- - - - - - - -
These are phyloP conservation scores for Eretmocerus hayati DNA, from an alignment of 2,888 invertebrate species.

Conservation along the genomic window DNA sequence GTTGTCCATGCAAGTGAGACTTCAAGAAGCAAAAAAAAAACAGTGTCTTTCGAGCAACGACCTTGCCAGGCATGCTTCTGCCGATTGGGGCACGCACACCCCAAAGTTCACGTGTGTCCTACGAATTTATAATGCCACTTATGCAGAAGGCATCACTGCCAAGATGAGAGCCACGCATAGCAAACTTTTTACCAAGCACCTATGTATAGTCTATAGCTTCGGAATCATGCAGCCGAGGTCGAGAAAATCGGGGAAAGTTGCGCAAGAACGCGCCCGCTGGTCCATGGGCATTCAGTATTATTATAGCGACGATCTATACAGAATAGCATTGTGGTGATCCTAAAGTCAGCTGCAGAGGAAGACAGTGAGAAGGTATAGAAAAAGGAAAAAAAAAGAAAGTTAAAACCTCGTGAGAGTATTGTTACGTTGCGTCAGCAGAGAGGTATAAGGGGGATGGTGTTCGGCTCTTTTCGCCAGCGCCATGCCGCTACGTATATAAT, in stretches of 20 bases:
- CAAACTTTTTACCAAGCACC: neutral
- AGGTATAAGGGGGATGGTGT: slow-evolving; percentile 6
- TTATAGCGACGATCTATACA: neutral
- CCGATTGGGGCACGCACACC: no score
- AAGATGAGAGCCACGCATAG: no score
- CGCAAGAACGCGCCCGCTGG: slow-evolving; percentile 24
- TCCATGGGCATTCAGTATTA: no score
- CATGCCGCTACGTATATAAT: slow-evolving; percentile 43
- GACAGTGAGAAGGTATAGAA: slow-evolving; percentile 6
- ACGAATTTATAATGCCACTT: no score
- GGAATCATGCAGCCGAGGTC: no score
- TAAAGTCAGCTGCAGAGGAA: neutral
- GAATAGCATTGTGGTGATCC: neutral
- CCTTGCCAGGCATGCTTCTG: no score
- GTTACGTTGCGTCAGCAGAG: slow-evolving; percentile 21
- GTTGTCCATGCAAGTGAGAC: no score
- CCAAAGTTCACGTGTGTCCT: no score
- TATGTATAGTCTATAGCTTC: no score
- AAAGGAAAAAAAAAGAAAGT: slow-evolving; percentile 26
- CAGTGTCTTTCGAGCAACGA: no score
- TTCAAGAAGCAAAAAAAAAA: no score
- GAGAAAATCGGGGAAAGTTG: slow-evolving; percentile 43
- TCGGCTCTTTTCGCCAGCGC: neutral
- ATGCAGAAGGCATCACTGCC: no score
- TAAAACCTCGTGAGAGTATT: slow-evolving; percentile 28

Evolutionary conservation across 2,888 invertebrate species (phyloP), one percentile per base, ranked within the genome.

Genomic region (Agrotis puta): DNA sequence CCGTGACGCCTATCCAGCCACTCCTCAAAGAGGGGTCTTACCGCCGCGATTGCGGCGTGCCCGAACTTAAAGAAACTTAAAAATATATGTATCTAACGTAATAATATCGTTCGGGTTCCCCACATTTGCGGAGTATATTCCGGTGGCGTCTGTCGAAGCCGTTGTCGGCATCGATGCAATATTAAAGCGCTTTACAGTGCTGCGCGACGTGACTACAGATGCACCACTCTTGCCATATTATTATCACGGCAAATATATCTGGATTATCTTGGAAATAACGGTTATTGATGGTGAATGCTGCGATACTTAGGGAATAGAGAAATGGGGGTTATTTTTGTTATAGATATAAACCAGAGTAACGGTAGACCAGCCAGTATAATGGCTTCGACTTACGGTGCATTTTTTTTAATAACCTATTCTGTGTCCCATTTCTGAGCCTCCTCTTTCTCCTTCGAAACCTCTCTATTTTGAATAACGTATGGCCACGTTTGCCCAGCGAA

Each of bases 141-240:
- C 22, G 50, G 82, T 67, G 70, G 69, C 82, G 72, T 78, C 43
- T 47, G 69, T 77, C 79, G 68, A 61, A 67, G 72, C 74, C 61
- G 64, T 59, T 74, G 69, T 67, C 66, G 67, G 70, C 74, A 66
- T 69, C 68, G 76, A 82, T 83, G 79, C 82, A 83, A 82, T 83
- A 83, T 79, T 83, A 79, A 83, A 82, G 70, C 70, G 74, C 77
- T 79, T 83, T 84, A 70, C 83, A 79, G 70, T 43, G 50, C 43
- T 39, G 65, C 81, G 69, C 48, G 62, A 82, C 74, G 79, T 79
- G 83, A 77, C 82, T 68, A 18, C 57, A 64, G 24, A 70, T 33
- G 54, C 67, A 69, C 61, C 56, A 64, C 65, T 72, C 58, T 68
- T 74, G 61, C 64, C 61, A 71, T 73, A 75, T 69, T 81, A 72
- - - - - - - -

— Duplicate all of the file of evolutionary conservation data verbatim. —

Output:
These are phyloP conservation scores for Eretmocerus hayati DNA, from an alignment of 2,888 invertebrate species.

Conservation along the genomic window DNA sequence GTTGTCCATGCAAGTGAGACTTCAAGAAGCAAAAAAAAAACAGTGTCTTTCGAGCAACGACCTTGCCAGGCATGCTTCTGCCGATTGGGGCACGCACACCCCAAAGTTCACGTGTGTCCTACGAATTTATAATGCCACTTATGCAGAAGGCATCACTGCCAAGATGAGAGCCACGCATAGCAAACTTTTTACCAAGCACCTATGTATAGTCTATAGCTTCGGAATCATGCAGCCGAGGTCGAGAAAATCGGGGAAAGTTGCGCAAGAACGCGCCCGCTGGTCCATGGGCATTCAGTATTATTATAGCGACGATCTATACAGAATAGCATTGTGGTGATCCTAAAGTCAGCTGCAGAGGAAGACAGTGAGAAGGTATAGAAAAAGGAAAAAAAAAGAAAGTTAAAACCTCGTGAGAGTATTGTTACGTTGCGTCAGCAGAGAGGTATAAGGGGGATGGTGTTCGGCTCTTTTCGCCAGCGCCATGCCGCTACGTATATAAT, in stretches of 20 bases:
- CAAACTTTTTACCAAGCACC: neutral
- AGGTATAAGGGGGATGGTGT: slow-evolving; percentile 6
- TTATAGCGACGATCTATACA: neutral
- CCGATTGGGGCACGCACACC: no score
- AAGATGAGAGCCACGCATAG: no score
- CGCAAGAACGCGCCCGCTGG: slow-evolving; percentile 24
- TCCATGGGCATTCAGTATTA: no score
- CATGCCGCTACGTATATAAT: slow-evolving; percentile 43
- GACAGTGAGAAGGTATAGAA: slow-evolving; percentile 6
- ACGAATTTATAATGCCACTT: no score
- GGAATCATGCAGCCGAGGTC: no score
- TAAAGTCAGCTGCAGAGGAA: neutral
- GAATAGCATTGTGGTGATCC: neutral
- CCTTGCCAGGCATGCTTCTG: no score
- GTTACGTTGCGTCAGCAGAG: slow-evolving; percentile 21
- GTTGTCCATGCAAGTGAGAC: no score
- CCAAAGTTCACGTGTGTCCT: no score
- TATGTATAGTCTATAGCTTC: no score
- AAAGGAAAAAAAAAGAAAGT: slow-evolving; percentile 26
- CAGTGTCTTTCGAGCAACGA: no score
- TTCAAGAAGCAAAAAAAAAA: no score
- GAGAAAATCGGGGAAAGTTG: slow-evolving; percentile 43
- TCGGCTCTTTTCGCCAGCGC: neutral
- ATGCAGAAGGCATCACTGCC: no score
- TAAAACCTCGTGAGAGTATT: slow-evolving; percentile 28

Evolutionary conservation across 2,888 invertebrate species (phyloP), one percentile per base, ranked within the genome.

Genomic region (Agrotis puta): DNA sequence CCGTGACGCCTATCCAGCCACTCCTCAAAGAGGGGTCTTACCGCCGCGATTGCGGCGTGCCCGAACTTAAAGAAACTTAAAAATATATGTATCTAACGTAATAATATCGTTCGGGTTCCCCACATTTGCGGAGTATATTCCGGTGGCGTCTGTCGAAGCCGTTGTCGGCATCGATGCAATATTAAAGCGCTTTACAGTGCTGCGCGACGTGACTACAGATGCACCACTCTTGCCATATTATTATCACGGCAAATATATCTGGATTATCTTGGAAATAACGGTTATTGATGGTGAATGCTGCGATACTTAGGGAATAGAGAAATGGGGGTTATTTTTGTTATAGATATAAACCAGAGTAACGGTAGACCAGCCAGTATAATGGCTTCGACTTACGGTGCATTTTTTTTAATAACCTATTCTGTGTCCCATTTCTGAGCCTCCTCTTTCTCCTTCGAAACCTCTCTATTTTGAATAACGTATGGCCACGTTTGCCCAGCGAA

Each of bases 141-240:
- C 22, G 50, G 82, T 67, G 70, G 69, C 82, G 72, T 78, C 43
- T 47, G 69, T 77, C 79, G 68, A 61, A 67, G 72, C 74, C 61
- G 64, T 59, T 74, G 69, T 67, C 66, G 67, G 70, C 74, A 66
- T 69, C 68, G 76, A 82, T 83, G 79, C 82, A 83, A 82, T 83
- A 83, T 79, T 83, A 79, A 83, A 82, G 70, C 70, G 74, C 77
- T 79, T 83, T 84, A 70, C 83, A 79, G 70, T 43, G 50, C 43
- T 39, G 65, C 81, G 69, C 48, G 62, A 82, C 74, G 79, T 79
- G 83, A 77, C 82, T 68, A 18, C 57, A 64, G 24, A 70, T 33
- G 54, C 67, A 69, C 61, C 56, A 64, C 65, T 72, C 58, T 68
- T 74, G 61, C 64, C 61, A 71, T 73, A 75, T 69, T 81, A 72